1. Gently tap the pitcher on the counter to pop any large bubbles before pouring.

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Advantages of Frothed Milk

Frothed milk lends a sweet, creamy flavor and appealing visual texture to coffee drinks. Some benefits include:

  • Enhanced Sweetness: The aeration process gently warms milk, releasing more of its natural sugars to produce a sweeter taste that complements bitterness of espresso.
  • Light and Airy Texture: Incorporating tiny air bubbles creates a smooth, silky foam consistency that feels pleasantly soft and foamy on the tongue.
  • Beautiful Latte Art Potential: The stabilized microfoam is perfect for pouring intricate latte art designs like ferns and rosettes. The stark color contrast shows up vividly.
  • Customization Ability: The thickness and stiffness of frothed milk makes it highly shapeable. Baristas can sculpture it into peaks, swirls, and crests.

Disadvantages of Frothed Milk

However, disadvantages primarily relate to proportion and balance:

  • Can Overpower Coffee Flavor: As the froth incorporates air, it dilutes flavors. Too much frothed milk may leave drinks tasting only creamy and sweet rather than showcasing coffee notes.
  • Foam Collapses Faster: The delicate bubble structure breaks down more rapidly compared to steamed milk microfoam, especially in hot drinks. This can diminish visual appeal.
  • Trickier Pouring and Mixing: Getting smooth consistency requires gently pouring and folding milk into shots rather than stirring to avoid flattening the froth too quickly. Takes some practice.

Making Steamed Milk

To make the perfect steamed milk for a coffee with steamed milk or latte art, one will need to master the use of a milk steamer or steam wand.

Equipment: Positioning the steam wand is crucial. It should be submerged just below the surface of the milk to avoid excessive frothing while still incorporating enough air to create that silky texture.

Technique: When steaming milk, one should aim for a temperature between 150°F and 155°F, which enhances the milk’s natural sweetness. By tilting the steaming pitcher slightly and creating a whirlpool effect, they will achieve a uniform texture necessary for latte art.

Common Mistakes:

  • Not purging the steam wand before and after use, which can lead to blockages and contamination.
  • Overheating the milk, which can scald it and ruin the flavor.
  • Underheating milk may not bring out its sweetness or allow for proper frothing.

Troubleshooting: If the milk isn’t foaming, ensure that the steam wand isn’t too deep in the milk. In case of large bubbles, bring the wand closer to the milk surface to pop them.

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Advantages of Steamed Milk

Properly steaming milk offers notable benefits for coffee drinks:

  • Balances Bitterness: The subtle aeration and velvety texture smooths out the robust, intense espresso without overpowering it. Creates a harmonious flavor balance.
  • Creamy, Coating Mouthfeel: The microfoam coats the tongue, imparting a lush, silky sensation that accentuates the lush body of the underlying espresso.
  • Aids Latte Art: The fine microfoam is easy to pour and allows for etching precise patterns like ferns or rosettes onto the drink surface.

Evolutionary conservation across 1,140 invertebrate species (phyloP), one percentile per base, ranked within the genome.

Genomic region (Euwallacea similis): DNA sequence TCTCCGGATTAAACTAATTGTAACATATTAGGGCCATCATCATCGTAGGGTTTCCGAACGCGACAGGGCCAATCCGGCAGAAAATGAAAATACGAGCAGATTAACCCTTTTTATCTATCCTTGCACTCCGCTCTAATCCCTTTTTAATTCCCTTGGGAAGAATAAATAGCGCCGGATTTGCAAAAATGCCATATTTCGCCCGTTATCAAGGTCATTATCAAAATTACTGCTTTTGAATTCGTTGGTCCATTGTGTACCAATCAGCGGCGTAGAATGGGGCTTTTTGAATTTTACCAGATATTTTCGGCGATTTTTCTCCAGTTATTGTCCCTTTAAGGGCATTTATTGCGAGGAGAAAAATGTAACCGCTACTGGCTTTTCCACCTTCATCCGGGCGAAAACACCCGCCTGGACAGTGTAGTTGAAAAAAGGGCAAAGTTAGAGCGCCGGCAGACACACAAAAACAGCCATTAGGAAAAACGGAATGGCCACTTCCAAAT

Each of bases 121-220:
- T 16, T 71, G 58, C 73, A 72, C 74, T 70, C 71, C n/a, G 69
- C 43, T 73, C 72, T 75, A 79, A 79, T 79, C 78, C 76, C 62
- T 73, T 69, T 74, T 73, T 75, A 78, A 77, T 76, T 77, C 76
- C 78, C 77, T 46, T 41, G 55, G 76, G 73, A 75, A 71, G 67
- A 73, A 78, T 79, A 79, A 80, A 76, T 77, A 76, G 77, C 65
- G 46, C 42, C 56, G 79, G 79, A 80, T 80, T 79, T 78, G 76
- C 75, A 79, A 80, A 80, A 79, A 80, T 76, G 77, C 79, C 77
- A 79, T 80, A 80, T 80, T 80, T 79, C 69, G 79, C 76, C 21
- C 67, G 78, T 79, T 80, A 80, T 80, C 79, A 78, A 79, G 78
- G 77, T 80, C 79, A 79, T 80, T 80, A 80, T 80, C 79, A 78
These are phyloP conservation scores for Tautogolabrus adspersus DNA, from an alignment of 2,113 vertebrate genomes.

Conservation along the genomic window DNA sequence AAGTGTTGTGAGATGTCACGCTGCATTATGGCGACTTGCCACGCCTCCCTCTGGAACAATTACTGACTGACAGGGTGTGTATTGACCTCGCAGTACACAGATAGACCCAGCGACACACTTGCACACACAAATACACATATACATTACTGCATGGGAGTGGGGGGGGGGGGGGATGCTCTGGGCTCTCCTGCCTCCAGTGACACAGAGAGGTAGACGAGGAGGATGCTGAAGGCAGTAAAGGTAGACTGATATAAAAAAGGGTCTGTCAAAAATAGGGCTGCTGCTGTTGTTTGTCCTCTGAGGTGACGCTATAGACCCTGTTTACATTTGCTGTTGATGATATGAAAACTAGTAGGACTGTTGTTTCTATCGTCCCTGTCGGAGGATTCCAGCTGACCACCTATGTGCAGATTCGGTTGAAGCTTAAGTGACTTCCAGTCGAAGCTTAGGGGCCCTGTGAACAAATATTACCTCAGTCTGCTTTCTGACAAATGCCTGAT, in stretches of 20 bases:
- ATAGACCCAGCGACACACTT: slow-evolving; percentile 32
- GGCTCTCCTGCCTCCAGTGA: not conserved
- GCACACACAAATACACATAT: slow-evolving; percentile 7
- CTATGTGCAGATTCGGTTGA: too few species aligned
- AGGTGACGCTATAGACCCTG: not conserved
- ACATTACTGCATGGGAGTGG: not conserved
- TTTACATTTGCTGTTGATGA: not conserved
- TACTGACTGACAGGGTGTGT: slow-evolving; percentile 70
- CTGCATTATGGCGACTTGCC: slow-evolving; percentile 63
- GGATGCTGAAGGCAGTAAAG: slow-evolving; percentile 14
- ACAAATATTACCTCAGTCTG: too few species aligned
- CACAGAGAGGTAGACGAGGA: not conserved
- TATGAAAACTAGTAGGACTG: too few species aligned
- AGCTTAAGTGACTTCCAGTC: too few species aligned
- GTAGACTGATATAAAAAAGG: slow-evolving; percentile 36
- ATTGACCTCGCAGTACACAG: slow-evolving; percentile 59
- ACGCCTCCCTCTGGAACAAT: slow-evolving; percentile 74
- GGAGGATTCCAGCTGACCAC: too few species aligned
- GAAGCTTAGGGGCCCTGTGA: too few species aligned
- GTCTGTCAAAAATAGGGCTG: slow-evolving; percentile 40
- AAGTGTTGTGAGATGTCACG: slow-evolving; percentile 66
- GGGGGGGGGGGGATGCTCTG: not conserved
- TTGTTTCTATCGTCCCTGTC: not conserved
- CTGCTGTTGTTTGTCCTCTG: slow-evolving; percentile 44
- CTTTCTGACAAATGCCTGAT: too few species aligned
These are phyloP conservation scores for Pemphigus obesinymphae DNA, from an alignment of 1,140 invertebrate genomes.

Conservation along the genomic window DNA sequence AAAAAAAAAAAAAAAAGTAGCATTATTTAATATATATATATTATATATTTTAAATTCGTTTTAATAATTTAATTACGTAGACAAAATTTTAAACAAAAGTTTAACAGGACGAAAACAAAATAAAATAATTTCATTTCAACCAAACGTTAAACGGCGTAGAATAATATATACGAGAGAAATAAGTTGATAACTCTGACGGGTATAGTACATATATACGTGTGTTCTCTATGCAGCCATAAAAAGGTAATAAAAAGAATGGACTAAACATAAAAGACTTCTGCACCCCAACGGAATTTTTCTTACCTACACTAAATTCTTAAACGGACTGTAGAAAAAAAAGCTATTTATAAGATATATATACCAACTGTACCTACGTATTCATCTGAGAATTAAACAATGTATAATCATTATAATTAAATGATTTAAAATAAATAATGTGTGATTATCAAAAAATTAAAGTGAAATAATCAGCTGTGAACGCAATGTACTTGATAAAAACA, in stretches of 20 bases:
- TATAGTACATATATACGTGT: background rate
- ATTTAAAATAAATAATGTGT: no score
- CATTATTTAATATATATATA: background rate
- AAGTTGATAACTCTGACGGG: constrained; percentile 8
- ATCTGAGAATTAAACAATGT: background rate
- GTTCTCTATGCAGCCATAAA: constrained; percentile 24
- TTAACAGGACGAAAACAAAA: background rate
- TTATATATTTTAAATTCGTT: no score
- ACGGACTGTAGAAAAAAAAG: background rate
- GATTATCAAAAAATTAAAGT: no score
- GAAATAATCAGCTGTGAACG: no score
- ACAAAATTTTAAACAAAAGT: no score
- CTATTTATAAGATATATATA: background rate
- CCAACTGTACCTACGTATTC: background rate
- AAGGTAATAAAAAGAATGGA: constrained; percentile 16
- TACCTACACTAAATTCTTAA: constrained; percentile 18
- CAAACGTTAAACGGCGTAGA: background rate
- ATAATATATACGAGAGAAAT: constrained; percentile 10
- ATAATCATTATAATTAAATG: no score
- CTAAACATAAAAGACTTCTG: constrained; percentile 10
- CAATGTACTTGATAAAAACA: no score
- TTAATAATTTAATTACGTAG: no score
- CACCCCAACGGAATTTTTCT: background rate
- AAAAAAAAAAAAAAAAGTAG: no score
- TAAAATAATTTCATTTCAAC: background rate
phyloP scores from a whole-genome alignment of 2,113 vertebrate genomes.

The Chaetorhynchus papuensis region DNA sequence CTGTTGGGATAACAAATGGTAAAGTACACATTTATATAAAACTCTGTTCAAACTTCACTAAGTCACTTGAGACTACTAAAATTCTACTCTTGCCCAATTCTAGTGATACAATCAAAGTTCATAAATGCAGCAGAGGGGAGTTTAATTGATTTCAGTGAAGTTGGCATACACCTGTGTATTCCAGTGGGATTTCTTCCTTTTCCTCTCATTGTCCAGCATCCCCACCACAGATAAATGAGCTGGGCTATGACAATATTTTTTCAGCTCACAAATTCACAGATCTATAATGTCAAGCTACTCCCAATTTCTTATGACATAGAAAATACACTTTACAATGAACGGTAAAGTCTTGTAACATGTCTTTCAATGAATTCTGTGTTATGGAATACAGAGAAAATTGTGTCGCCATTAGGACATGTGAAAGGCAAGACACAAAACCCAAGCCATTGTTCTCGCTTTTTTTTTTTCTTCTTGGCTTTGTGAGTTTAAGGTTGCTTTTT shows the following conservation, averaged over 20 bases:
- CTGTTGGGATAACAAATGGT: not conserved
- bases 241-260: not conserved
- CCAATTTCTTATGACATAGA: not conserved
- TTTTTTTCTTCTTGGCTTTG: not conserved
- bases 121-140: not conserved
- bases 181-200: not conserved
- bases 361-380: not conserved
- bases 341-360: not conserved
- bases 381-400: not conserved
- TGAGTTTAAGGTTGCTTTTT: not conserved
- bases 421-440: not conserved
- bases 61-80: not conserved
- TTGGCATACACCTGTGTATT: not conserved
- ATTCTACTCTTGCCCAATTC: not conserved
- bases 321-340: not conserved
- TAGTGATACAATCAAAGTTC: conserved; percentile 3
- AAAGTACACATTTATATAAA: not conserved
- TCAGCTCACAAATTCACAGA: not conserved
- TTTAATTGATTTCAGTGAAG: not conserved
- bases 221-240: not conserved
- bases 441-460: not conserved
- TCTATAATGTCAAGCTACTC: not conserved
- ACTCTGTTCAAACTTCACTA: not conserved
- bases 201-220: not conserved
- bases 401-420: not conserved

• Easier to Combine: The liquid state and minimal foam enables steamed milk to gently fold into shots rather than sit on top. This properly combines flavors.

Disadvantages of Steamed Milk

The disadvantages relate to flavor and visuals:

  • More Neutral Taste: While it complements espresso, steamed milk itself has a subtle flavor that does not add much sweetness or palette complexity on its own.
  • Less Dramatic Visuals: With less foam, there is less color contrast against the espresso crema. The texture also appears more uniform.
  • Requires More Skill: Achieving the ideal microfoam for stunning latte art requires practice and finesse with the steaming wand to incorporate just the right amount of air.

 When to Use Frothed vs Steamed Milk

Choosing between frothed and steamed milk depends largely on the type of coffee beverage being prepared as well as personal taste preferences. 

Each method involves different temperatures and techniques suited for specific drinks; cappuccinos typically feature frothed milk, while lattes are known for their steamed milk.

 Temperature for Steaming Milk

Steaming milk requires heating the milk with a steam wand to a temperature typically between 150°F to 155°F. This process produces a small amount of microfoam, ideal for integrating smoothly into the texture of a latte.

 Steaming milk elevates the sweetness and body of the milk, enhancing the overall taste without overshadowing the espresso.

 Temperature for Frothing Milk

Conversely, frothing milk aims to create a light, airy foam, which involves not only heating the milk but incorporating a significant volume of air. 

The ideal temperature when frothing should be slightly lower, around 140°F to 155°F, to generate an ample amount of stable foam perfect for topping off a cappuccino. 

The volume of the milk will increase as it is aerated, resulting in the characteristic frothy layer that cappuccino lovers relish. 

The choice between frothing and steaming is also guided by a person’s taste and the texture they desire in their coffee.